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Ian Hodge - ‘Neoliberalism, Institutional Blending and the Governance of Rural Land’

When Oct 11, 2017
from 06:00 PM to 07:30 PM
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Date: Wednesday 11 October 2017
Time: 18:00 -19:30
Speaker: Ian Hodge
Talk Title: 'Neoliberalism, Institutional Blending and the Governance of Rural Land’
LocationRamsden Room, St Catharine's College

The seminar series is supported by the Cambridge Journal of Economics and the Economics and Policy Group at the Cambridge Judge Business School.

An audio recording of the presentation


Ian Hodge is Professor of Rural Economy in the Department of Land Economy and Fellow of Hughes Hall at the University of Cambridge, where he has worked since 1983. He was Head of Department of Land Economy between 2002-2011. His primary research interests are in rural environmental governance, policy and economics, property institutions and rural development. He has previously worked at the Universities of Queensland in Australia and Newcastle upon Tyne in the UK. He has a PhD in Countryside Planning from Wye College, University of London and a BSc from the University of Reading.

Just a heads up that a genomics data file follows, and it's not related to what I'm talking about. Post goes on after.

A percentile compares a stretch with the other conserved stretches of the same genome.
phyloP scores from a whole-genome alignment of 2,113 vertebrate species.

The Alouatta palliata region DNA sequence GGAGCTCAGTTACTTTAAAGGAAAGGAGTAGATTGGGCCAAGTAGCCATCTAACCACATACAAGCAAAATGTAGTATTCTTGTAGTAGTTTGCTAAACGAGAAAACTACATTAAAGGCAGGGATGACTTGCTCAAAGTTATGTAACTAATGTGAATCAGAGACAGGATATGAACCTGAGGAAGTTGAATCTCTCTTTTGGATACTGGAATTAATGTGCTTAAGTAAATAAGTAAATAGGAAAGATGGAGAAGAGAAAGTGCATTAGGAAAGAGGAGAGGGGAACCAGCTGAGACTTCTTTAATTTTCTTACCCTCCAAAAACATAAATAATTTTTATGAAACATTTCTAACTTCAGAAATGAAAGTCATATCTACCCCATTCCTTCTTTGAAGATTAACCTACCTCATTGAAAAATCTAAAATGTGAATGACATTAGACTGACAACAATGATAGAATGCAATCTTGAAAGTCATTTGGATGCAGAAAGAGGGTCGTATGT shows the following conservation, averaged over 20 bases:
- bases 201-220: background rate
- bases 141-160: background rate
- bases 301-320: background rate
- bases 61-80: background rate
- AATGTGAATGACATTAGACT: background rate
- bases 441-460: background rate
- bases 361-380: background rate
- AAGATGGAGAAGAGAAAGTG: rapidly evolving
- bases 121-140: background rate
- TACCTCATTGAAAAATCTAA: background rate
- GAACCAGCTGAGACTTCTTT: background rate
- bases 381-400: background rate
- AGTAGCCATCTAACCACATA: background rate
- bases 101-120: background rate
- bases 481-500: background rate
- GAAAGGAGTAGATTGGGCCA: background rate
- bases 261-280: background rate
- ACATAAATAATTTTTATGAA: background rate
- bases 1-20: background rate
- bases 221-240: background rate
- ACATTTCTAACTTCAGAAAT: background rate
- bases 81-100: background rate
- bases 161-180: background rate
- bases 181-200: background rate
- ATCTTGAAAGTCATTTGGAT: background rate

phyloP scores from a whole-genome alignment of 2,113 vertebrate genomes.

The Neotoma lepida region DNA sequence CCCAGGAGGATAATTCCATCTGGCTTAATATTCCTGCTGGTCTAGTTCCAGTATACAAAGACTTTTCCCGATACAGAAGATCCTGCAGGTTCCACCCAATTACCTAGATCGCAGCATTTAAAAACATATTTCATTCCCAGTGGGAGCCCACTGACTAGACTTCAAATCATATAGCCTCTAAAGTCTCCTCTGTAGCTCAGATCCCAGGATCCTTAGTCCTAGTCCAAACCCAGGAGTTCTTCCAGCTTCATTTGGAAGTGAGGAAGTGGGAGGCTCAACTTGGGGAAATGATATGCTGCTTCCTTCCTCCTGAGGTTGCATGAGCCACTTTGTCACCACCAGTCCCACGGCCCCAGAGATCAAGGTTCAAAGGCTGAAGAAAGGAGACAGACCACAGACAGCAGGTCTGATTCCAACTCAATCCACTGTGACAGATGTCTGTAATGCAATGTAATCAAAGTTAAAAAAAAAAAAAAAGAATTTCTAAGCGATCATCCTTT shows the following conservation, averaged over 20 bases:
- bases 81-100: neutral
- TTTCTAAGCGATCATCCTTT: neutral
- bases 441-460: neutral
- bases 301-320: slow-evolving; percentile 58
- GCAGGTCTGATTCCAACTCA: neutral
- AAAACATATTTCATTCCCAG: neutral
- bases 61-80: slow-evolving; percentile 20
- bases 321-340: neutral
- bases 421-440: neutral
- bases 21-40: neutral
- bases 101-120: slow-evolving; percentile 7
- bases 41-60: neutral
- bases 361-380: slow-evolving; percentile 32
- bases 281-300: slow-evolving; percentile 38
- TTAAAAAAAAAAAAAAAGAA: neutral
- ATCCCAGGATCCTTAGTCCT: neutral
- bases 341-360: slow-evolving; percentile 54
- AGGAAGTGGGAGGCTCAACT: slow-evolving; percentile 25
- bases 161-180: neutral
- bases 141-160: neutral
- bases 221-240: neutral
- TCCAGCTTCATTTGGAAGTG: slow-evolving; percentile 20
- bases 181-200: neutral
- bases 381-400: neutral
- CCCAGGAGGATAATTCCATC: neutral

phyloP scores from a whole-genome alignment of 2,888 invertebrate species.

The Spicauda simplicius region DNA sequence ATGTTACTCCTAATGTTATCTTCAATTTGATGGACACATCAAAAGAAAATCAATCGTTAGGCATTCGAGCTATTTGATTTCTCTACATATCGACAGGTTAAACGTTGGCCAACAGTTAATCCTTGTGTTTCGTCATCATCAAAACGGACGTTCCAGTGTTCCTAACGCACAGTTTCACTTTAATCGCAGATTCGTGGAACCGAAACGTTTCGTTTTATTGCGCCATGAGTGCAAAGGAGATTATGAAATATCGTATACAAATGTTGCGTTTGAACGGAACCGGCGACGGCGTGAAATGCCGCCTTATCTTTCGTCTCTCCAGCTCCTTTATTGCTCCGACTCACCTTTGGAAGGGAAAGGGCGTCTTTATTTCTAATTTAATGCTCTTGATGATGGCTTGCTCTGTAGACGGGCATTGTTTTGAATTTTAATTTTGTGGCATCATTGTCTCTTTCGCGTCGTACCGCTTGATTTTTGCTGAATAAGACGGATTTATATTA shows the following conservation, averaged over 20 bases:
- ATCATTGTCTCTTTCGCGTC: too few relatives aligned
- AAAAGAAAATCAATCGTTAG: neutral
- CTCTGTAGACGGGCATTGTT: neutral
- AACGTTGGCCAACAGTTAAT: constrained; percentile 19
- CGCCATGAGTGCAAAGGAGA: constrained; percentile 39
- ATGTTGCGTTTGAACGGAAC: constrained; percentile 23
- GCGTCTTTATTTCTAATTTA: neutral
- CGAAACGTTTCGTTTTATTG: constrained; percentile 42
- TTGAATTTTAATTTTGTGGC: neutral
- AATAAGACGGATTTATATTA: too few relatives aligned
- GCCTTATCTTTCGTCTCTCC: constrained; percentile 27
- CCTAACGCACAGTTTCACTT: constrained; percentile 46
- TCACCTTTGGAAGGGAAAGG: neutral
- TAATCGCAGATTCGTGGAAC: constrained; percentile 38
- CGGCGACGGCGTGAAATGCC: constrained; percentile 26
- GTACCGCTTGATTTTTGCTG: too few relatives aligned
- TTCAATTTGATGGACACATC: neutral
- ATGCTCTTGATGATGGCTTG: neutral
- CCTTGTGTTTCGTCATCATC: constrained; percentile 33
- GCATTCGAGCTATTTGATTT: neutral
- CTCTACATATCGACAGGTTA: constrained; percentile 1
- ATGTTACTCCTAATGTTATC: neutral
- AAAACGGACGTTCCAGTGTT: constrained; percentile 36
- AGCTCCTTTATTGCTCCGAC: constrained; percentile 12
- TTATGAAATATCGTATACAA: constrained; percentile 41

Talk Overview
There is a large literature on neoliberalism. Over time the literature has expanded to cover a variety of different issues. It is almost universally critical and has become increasingly incoherent and contradictory. One thread within neoliberalism, focusing on property rights, casts the debate in terms of public ownership and intervention versus private enterprise and ‘free’ markets. However, this obscures a more significant trend towards new approaches in governance that fall between these extremes that we term institutional blending. This recognises the major role of civil society, reallocation of property rights, provision of assurance and of public, private and third sector partnerships. It includes a role for an interventionist state that embraces many of the mechanisms that have been developed through neoliberal approaches. These will be illustrated taking examples from rural land management. The discussion questions whether this may represent a post-neoliberal approach to public governance.

Please contact the seminar organisers Philip Arestis ( and Michael Kitson ( in the event of a query.